Mice went through four phases of training (Figure 4), which took a total of 3 days (except one mouse which took 4 days). In phase one, the sorter was open and served just as a walkthrough tunnel to the operant module. Mice learnt to obtain water from the waterspout. Each separate head entry was rewarded with 15 μl of water. Phase one lasted 1 day. From phase two, the sorting procedure was activated. After operant module entry, a session lasted 30 min. After exit, an individual was not allowed to re-enter for at least 1 h (minimal inter-session interval). In phase two, mice learnt to lick repetitively. A water reward was given after each set of eight licks. Phase two lasted 1 day. In phase three, mice also received a water reward for every eight licks. However, head retraction and head re-entry were required between rewards. Phase three lasted until a mouse had obtained 50 rewards.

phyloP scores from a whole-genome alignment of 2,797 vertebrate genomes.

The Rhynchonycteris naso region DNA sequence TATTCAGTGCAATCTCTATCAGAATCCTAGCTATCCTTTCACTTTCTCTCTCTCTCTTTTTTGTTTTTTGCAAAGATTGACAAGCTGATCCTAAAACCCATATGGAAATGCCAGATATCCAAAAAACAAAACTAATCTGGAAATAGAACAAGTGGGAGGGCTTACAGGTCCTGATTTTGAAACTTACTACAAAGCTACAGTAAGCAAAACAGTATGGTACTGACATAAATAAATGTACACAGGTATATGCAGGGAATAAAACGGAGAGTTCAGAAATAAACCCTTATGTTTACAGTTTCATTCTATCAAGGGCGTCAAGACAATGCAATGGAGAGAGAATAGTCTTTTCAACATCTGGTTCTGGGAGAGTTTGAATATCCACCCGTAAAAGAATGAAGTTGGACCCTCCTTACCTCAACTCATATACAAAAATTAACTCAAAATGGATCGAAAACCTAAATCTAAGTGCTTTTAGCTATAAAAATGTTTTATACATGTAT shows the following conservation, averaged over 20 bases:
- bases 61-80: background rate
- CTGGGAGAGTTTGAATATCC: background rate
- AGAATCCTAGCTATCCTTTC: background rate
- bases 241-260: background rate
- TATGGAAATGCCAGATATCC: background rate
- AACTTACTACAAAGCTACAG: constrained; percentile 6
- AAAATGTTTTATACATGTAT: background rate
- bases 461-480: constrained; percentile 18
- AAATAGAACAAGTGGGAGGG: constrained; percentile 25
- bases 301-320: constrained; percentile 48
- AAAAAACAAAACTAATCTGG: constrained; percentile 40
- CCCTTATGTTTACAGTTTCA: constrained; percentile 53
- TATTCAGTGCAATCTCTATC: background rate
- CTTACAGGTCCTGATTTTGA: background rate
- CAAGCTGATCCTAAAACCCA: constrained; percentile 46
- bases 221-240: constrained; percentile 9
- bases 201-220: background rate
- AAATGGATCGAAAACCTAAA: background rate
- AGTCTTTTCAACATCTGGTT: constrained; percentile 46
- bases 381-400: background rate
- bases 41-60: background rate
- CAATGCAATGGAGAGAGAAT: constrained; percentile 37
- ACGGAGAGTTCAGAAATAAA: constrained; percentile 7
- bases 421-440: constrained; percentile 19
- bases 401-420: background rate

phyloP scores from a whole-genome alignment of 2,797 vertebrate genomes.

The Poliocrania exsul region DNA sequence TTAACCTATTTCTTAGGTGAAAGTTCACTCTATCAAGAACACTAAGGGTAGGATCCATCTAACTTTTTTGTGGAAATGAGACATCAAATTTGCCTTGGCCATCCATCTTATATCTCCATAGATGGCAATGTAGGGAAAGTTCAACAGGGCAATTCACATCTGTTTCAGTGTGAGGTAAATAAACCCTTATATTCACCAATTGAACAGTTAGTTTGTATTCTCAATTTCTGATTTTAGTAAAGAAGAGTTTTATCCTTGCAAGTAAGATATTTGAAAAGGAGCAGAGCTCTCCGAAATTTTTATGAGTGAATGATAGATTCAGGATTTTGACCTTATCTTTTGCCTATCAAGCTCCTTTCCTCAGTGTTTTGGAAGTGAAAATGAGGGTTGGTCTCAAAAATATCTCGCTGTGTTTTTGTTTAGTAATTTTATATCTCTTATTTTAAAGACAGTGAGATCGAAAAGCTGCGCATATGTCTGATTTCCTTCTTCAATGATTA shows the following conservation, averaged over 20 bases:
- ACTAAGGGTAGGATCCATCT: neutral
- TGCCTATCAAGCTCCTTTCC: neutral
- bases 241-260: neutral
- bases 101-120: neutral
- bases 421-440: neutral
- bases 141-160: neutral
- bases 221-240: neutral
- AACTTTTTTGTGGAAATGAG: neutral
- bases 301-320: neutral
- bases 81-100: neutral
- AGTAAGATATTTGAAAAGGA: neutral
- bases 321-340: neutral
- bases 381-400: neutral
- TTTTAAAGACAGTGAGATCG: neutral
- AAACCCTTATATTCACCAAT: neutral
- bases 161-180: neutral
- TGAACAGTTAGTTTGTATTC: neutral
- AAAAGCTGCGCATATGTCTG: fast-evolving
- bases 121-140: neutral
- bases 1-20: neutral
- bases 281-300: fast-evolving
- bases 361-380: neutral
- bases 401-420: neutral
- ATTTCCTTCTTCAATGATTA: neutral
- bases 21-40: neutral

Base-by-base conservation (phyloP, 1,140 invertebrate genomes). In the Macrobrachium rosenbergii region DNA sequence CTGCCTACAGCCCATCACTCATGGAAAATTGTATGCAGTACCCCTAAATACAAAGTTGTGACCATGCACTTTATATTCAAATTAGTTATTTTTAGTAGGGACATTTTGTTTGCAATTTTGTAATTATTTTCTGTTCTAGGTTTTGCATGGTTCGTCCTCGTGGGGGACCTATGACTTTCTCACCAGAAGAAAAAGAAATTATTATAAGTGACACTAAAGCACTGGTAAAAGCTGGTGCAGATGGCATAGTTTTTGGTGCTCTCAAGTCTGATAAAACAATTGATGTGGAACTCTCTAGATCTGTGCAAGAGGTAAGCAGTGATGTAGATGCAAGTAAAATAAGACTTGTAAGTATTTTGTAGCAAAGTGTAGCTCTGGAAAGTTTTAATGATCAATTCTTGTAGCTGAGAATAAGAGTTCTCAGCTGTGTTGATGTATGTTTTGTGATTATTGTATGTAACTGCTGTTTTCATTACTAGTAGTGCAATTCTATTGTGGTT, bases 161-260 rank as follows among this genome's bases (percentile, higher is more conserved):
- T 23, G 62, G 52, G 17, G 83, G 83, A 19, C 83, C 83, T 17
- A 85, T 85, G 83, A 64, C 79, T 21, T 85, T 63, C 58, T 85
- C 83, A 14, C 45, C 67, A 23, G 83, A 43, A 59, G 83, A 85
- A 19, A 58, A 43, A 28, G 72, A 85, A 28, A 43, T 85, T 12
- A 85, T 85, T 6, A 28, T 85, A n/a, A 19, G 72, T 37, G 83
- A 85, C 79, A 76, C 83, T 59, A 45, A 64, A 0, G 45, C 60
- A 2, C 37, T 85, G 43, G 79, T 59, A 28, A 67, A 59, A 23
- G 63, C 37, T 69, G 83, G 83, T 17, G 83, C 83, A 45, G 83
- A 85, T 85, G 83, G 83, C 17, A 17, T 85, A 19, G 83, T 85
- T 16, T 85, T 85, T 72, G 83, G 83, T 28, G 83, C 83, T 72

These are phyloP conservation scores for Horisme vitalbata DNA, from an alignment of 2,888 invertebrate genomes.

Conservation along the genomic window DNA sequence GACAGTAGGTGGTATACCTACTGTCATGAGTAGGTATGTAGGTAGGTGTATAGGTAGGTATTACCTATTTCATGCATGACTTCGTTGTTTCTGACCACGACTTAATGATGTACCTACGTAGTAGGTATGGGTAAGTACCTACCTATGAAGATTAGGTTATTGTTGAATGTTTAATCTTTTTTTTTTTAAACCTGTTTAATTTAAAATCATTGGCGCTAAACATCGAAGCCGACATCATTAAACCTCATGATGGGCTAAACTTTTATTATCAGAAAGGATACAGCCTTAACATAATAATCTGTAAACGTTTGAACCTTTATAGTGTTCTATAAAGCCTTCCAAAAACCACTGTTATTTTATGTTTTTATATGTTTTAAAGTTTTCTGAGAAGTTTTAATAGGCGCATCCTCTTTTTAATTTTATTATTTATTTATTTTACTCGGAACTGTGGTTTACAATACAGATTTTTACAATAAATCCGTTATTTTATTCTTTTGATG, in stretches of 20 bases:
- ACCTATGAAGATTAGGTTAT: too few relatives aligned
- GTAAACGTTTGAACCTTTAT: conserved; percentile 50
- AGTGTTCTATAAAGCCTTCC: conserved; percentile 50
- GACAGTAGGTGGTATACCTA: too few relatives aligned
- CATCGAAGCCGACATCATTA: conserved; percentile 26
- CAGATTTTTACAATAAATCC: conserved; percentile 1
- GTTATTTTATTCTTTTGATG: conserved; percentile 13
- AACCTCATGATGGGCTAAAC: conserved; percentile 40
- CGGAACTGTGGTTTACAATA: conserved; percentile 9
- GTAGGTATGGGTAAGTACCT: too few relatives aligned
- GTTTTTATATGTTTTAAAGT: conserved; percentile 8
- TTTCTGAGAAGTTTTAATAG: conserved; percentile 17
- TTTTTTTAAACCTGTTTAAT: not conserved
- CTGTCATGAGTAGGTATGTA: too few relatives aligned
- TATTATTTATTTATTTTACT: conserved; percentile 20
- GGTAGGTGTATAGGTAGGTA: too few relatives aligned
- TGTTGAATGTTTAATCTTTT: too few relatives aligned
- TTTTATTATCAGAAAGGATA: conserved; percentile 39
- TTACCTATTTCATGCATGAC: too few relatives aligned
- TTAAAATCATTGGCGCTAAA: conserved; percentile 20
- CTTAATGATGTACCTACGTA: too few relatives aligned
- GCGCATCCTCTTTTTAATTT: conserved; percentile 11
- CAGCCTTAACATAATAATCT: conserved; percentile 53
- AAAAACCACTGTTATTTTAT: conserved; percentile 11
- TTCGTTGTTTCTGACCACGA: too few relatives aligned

Figure 4. Flow chart of the training procedure. Mice learn, in phase one, to obtain water from the operant module at the end of the sorter; in phase two, to lick as a response to trigger water delivery; in phase three, to re-enter their head to keep initiating trials; and in phase four, to accustom themselves to odor valve clicking and suppress early licking. Mice trained in 3 days (except for one). The ITI was set to the minimal value of 1 s.